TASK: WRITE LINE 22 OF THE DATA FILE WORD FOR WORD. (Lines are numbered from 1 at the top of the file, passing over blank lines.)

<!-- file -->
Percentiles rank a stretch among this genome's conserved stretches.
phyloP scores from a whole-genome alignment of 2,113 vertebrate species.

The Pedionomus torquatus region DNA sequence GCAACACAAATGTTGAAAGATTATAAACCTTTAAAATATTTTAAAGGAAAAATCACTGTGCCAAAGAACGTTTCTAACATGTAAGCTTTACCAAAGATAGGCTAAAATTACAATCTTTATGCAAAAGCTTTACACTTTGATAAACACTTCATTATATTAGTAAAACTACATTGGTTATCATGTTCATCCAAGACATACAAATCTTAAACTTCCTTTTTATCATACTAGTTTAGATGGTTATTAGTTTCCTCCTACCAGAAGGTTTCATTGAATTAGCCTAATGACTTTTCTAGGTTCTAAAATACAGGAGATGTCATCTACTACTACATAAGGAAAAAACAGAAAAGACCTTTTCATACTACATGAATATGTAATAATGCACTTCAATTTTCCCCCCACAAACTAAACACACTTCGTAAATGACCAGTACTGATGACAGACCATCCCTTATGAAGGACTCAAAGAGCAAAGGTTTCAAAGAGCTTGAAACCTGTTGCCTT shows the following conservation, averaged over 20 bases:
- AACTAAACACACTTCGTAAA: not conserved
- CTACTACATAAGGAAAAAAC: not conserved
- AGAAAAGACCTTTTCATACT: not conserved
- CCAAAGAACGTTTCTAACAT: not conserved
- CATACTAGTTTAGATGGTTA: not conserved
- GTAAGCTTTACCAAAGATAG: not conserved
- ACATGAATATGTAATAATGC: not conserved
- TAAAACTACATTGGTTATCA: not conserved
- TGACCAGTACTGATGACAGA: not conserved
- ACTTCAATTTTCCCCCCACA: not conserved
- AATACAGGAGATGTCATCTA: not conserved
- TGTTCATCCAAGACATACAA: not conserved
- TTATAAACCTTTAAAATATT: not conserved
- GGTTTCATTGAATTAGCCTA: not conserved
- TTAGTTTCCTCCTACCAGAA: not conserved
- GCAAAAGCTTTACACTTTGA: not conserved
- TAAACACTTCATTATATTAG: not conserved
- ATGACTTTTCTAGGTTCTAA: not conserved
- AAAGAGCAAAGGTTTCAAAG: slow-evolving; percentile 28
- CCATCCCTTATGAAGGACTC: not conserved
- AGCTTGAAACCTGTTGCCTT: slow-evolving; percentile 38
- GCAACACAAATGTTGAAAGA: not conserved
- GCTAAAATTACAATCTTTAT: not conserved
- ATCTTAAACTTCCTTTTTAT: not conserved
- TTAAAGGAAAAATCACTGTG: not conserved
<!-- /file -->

- AAAGAGCAAAGGTTTCAAAG: slow-evolving; percentile 28